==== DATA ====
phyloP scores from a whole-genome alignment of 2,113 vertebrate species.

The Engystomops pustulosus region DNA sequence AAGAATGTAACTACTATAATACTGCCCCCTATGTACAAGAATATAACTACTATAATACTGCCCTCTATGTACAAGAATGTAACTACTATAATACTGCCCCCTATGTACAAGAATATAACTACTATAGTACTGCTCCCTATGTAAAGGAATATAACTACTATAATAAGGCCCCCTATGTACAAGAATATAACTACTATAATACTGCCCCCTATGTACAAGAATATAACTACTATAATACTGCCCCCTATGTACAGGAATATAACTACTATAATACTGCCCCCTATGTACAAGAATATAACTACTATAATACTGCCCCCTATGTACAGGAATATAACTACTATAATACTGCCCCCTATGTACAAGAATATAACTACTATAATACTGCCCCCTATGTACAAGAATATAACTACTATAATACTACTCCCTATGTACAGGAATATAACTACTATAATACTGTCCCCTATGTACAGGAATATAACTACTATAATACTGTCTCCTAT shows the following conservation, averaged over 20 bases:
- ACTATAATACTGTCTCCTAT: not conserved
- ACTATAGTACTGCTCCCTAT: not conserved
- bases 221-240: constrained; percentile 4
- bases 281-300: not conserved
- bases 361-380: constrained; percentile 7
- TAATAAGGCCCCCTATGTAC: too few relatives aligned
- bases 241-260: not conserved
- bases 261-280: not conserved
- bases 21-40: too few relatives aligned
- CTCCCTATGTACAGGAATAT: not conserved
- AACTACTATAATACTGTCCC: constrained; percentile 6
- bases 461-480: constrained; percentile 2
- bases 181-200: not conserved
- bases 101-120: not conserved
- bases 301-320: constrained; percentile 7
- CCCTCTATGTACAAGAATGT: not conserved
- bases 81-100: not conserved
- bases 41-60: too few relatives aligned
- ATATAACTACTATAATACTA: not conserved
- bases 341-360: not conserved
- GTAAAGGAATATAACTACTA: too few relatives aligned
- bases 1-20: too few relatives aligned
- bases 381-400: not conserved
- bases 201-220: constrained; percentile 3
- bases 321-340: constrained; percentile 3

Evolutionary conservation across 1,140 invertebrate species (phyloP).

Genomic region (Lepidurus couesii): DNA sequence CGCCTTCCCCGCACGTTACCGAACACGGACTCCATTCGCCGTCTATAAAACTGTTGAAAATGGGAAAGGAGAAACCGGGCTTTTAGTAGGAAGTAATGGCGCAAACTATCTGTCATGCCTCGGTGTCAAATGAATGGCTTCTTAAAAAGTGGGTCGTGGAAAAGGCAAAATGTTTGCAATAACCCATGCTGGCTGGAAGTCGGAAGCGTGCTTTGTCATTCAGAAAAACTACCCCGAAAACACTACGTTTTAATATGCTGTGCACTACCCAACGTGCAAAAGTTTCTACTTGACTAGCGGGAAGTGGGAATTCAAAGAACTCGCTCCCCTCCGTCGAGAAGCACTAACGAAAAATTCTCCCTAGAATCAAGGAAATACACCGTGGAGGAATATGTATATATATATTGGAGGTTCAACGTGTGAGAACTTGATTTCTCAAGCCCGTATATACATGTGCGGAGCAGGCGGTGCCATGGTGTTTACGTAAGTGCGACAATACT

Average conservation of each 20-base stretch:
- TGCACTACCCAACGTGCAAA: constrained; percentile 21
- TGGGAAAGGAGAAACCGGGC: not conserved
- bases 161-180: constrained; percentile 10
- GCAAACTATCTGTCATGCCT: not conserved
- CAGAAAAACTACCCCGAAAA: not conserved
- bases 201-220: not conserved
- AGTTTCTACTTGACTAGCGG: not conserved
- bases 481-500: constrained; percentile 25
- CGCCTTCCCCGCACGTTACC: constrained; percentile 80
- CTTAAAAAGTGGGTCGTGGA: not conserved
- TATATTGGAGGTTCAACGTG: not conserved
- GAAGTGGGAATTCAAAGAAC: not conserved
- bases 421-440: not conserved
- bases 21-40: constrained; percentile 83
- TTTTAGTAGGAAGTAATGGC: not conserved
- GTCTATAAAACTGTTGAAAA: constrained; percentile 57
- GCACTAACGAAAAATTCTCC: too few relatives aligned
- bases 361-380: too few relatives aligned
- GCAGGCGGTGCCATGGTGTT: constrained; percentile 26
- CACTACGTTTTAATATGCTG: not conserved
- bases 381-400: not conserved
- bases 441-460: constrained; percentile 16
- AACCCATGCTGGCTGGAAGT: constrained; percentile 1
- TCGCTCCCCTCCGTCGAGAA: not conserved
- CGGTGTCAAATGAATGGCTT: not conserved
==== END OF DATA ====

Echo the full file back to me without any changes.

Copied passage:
phyloP scores from a whole-genome alignment of 2,113 vertebrate species.

The Engystomops pustulosus region DNA sequence AAGAATGTAACTACTATAATACTGCCCCCTATGTACAAGAATATAACTACTATAATACTGCCCTCTATGTACAAGAATGTAACTACTATAATACTGCCCCCTATGTACAAGAATATAACTACTATAGTACTGCTCCCTATGTAAAGGAATATAACTACTATAATAAGGCCCCCTATGTACAAGAATATAACTACTATAATACTGCCCCCTATGTACAAGAATATAACTACTATAATACTGCCCCCTATGTACAGGAATATAACTACTATAATACTGCCCCCTATGTACAAGAATATAACTACTATAATACTGCCCCCTATGTACAGGAATATAACTACTATAATACTGCCCCCTATGTACAAGAATATAACTACTATAATACTGCCCCCTATGTACAAGAATATAACTACTATAATACTACTCCCTATGTACAGGAATATAACTACTATAATACTGTCCCCTATGTACAGGAATATAACTACTATAATACTGTCTCCTAT shows the following conservation, averaged over 20 bases:
- ACTATAATACTGTCTCCTAT: not conserved
- ACTATAGTACTGCTCCCTAT: not conserved
- bases 221-240: constrained; percentile 4
- bases 281-300: not conserved
- bases 361-380: constrained; percentile 7
- TAATAAGGCCCCCTATGTAC: too few relatives aligned
- bases 241-260: not conserved
- bases 261-280: not conserved
- bases 21-40: too few relatives aligned
- CTCCCTATGTACAGGAATAT: not conserved
- AACTACTATAATACTGTCCC: constrained; percentile 6
- bases 461-480: constrained; percentile 2
- bases 181-200: not conserved
- bases 101-120: not conserved
- bases 301-320: constrained; percentile 7
- CCCTCTATGTACAAGAATGT: not conserved
- bases 81-100: not conserved
- bases 41-60: too few relatives aligned
- ATATAACTACTATAATACTA: not conserved
- bases 341-360: not conserved
- GTAAAGGAATATAACTACTA: too few relatives aligned
- bases 1-20: too few relatives aligned
- bases 381-400: not conserved
- bases 201-220: constrained; percentile 3
- bases 321-340: constrained; percentile 3

Evolutionary conservation across 1,140 invertebrate species (phyloP).

Genomic region (Lepidurus couesii): DNA sequence CGCCTTCCCCGCACGTTACCGAACACGGACTCCATTCGCCGTCTATAAAACTGTTGAAAATGGGAAAGGAGAAACCGGGCTTTTAGTAGGAAGTAATGGCGCAAACTATCTGTCATGCCTCGGTGTCAAATGAATGGCTTCTTAAAAAGTGGGTCGTGGAAAAGGCAAAATGTTTGCAATAACCCATGCTGGCTGGAAGTCGGAAGCGTGCTTTGTCATTCAGAAAAACTACCCCGAAAACACTACGTTTTAATATGCTGTGCACTACCCAACGTGCAAAAGTTTCTACTTGACTAGCGGGAAGTGGGAATTCAAAGAACTCGCTCCCCTCCGTCGAGAAGCACTAACGAAAAATTCTCCCTAGAATCAAGGAAATACACCGTGGAGGAATATGTATATATATATTGGAGGTTCAACGTGTGAGAACTTGATTTCTCAAGCCCGTATATACATGTGCGGAGCAGGCGGTGCCATGGTGTTTACGTAAGTGCGACAATACT

Average conservation of each 20-base stretch:
- TGCACTACCCAACGTGCAAA: constrained; percentile 21
- TGGGAAAGGAGAAACCGGGC: not conserved
- bases 161-180: constrained; percentile 10
- GCAAACTATCTGTCATGCCT: not conserved
- CAGAAAAACTACCCCGAAAA: not conserved
- bases 201-220: not conserved
- AGTTTCTACTTGACTAGCGG: not conserved
- bases 481-500: constrained; percentile 25
- CGCCTTCCCCGCACGTTACC: constrained; percentile 80
- CTTAAAAAGTGGGTCGTGGA: not conserved
- TATATTGGAGGTTCAACGTG: not conserved
- GAAGTGGGAATTCAAAGAAC: not conserved
- bases 421-440: not conserved
- bases 21-40: constrained; percentile 83
- TTTTAGTAGGAAGTAATGGC: not conserved
- GTCTATAAAACTGTTGAAAA: constrained; percentile 57
- GCACTAACGAAAAATTCTCC: too few relatives aligned
- bases 361-380: too few relatives aligned
- GCAGGCGGTGCCATGGTGTT: constrained; percentile 26
- CACTACGTTTTAATATGCTG: not conserved
- bases 381-400: not conserved
- bases 441-460: constrained; percentile 16
- AACCCATGCTGGCTGGAAGT: constrained; percentile 1
- TCGCTCCCCTCCGTCGAGAA: not conserved
- CGGTGTCAAATGAATGGCTT: not conserved